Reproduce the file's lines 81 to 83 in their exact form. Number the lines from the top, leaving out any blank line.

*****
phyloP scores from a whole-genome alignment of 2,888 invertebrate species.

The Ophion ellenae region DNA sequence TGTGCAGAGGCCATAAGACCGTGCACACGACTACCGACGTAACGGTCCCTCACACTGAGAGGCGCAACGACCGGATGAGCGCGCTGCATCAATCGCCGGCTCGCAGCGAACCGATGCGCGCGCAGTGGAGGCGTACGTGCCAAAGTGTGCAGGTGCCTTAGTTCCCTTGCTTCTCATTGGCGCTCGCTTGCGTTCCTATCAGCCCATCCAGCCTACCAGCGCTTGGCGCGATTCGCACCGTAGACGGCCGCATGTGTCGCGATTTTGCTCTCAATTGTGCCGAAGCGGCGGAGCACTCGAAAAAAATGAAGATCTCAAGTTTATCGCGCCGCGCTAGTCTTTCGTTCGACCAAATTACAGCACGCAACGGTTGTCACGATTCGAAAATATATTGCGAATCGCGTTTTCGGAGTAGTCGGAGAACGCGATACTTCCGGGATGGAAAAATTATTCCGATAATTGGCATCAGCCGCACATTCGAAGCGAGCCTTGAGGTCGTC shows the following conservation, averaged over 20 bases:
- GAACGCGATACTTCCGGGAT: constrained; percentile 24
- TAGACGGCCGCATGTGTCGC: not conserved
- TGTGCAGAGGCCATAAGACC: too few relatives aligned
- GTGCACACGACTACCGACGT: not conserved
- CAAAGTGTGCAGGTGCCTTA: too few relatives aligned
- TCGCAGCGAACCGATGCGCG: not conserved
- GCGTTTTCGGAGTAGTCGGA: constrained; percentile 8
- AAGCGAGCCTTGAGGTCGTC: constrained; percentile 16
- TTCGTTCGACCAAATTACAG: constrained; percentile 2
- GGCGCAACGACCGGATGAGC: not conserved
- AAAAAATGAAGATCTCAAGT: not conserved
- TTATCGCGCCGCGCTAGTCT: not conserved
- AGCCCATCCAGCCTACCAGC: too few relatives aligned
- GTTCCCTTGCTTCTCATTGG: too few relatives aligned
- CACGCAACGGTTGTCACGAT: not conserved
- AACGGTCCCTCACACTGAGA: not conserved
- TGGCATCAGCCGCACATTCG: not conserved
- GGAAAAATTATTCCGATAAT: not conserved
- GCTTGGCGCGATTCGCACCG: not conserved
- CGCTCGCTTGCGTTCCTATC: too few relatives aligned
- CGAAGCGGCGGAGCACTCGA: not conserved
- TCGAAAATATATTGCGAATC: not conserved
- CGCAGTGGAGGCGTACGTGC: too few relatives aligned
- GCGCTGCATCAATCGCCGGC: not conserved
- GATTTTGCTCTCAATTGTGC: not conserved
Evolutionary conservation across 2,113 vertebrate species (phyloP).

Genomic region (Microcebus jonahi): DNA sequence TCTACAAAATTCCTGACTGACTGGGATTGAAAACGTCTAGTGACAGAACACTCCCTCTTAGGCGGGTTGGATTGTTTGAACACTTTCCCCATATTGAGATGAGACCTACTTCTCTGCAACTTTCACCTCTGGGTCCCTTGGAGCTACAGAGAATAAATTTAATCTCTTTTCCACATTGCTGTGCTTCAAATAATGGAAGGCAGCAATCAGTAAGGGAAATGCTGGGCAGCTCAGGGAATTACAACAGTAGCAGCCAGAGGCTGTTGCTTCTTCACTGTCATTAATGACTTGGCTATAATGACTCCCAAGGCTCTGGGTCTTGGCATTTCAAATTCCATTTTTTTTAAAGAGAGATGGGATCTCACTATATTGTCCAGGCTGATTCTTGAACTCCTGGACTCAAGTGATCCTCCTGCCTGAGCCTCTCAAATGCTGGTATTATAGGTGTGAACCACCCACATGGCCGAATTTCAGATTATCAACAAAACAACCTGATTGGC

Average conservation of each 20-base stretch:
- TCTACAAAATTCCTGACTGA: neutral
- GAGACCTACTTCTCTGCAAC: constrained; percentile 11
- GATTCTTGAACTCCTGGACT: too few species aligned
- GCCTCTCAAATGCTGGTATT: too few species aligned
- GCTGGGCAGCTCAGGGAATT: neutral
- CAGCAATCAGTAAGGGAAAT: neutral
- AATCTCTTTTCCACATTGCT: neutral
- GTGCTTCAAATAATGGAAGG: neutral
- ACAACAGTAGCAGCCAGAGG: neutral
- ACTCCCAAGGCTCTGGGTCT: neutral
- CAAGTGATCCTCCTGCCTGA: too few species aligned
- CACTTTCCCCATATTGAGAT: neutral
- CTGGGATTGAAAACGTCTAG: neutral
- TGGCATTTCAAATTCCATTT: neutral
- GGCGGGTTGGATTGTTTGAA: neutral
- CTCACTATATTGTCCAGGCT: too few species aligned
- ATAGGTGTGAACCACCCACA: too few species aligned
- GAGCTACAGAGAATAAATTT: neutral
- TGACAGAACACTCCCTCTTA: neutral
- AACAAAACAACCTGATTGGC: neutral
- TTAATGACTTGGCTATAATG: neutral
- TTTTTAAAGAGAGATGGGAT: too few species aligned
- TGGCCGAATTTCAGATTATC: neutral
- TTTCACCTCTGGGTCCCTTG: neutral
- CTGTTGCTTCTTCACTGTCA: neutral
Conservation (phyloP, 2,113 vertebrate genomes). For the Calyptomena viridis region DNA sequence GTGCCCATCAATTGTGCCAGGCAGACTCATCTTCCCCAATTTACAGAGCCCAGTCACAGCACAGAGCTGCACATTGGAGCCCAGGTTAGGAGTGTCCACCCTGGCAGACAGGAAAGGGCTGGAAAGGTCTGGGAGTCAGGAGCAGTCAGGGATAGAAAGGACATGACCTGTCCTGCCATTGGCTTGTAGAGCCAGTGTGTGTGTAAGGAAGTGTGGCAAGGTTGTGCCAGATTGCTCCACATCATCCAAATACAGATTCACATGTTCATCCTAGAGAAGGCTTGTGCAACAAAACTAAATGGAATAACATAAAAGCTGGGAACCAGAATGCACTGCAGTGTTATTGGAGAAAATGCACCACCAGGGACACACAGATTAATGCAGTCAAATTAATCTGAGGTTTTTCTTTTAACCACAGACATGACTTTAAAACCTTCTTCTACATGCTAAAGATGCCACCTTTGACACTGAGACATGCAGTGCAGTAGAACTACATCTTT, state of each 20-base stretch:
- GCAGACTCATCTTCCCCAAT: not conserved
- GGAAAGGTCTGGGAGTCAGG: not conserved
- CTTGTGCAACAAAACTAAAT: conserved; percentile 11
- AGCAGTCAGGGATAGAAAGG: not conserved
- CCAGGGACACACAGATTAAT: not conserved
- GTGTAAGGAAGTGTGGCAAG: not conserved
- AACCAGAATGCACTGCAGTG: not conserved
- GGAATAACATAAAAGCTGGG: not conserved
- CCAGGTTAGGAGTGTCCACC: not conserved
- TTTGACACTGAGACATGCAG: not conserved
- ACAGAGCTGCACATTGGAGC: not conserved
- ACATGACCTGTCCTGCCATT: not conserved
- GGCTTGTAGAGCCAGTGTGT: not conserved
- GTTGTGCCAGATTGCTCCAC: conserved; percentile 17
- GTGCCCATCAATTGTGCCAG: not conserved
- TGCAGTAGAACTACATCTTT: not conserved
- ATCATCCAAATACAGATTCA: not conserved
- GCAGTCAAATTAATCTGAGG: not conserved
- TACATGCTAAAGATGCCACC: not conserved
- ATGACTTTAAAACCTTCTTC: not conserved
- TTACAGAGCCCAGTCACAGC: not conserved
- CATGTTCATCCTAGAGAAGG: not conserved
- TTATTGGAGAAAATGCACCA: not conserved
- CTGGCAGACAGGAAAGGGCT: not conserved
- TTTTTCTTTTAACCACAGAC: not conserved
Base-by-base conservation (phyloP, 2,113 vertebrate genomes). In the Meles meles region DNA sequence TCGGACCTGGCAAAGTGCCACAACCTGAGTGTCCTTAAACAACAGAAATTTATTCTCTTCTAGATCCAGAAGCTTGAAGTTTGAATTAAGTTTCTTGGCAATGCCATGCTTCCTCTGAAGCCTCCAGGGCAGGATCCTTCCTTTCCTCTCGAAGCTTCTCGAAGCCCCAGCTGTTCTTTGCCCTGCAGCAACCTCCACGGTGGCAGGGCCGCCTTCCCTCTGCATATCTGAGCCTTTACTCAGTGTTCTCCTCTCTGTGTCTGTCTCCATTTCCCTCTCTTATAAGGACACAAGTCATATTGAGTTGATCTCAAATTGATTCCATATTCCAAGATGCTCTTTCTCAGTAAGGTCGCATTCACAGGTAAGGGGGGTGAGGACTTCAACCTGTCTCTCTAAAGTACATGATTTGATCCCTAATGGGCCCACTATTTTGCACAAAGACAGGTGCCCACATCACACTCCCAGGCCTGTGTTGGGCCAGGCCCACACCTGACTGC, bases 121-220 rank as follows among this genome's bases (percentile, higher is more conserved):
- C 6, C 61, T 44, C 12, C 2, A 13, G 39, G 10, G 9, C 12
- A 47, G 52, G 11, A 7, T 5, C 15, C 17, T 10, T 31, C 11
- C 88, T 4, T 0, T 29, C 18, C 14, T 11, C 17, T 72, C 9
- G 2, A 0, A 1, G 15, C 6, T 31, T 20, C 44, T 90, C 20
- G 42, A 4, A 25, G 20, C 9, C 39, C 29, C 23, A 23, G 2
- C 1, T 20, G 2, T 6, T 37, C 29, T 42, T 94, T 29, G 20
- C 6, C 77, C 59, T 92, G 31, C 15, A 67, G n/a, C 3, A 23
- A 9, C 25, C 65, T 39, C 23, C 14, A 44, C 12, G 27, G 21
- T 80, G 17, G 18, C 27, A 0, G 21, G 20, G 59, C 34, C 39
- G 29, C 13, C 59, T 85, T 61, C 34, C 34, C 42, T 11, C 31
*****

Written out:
- TTTTTCTTTTAACCACAGAC: not conserved
Base-by-base conservation (phyloP, 2,113 vertebrate genomes). In the Meles meles region DNA sequence TCGGACCTGGCAAAGTGCCACAACCTGAGTGTCCTTAAACAACAGAAATTTATTCTCTTCTAGATCCAGAAGCTTGAAGTTTGAATTAAGTTTCTTGGCAATGCCATGCTTCCTCTGAAGCCTCCAGGGCAGGATCCTTCCTTTCCTCTCGAAGCTTCTCGAAGCCCCAGCTGTTCTTTGCCCTGCAGCAACCTCCACGGTGGCAGGGCCGCCTTCCCTCTGCATATCTGAGCCTTTACTCAGTGTTCTCCTCTCTGTGTCTGTCTCCATTTCCCTCTCTTATAAGGACACAAGTCATATTGAGTTGATCTCAAATTGATTCCATATTCCAAGATGCTCTTTCTCAGTAAGGTCGCATTCACAGGTAAGGGGGGTGAGGACTTCAACCTGTCTCTCTAAAGTACATGATTTGATCCCTAATGGGCCCACTATTTTGCACAAAGACAGGTGCCCACATCACACTCCCAGGCCTGTGTTGGGCCAGGCCCACACCTGACTGC, bases 121-220 rank as follows among this genome's bases (percentile, higher is more conserved):
- C 6, C 61, T 44, C 12, C 2, A 13, G 39, G 10, G 9, C 12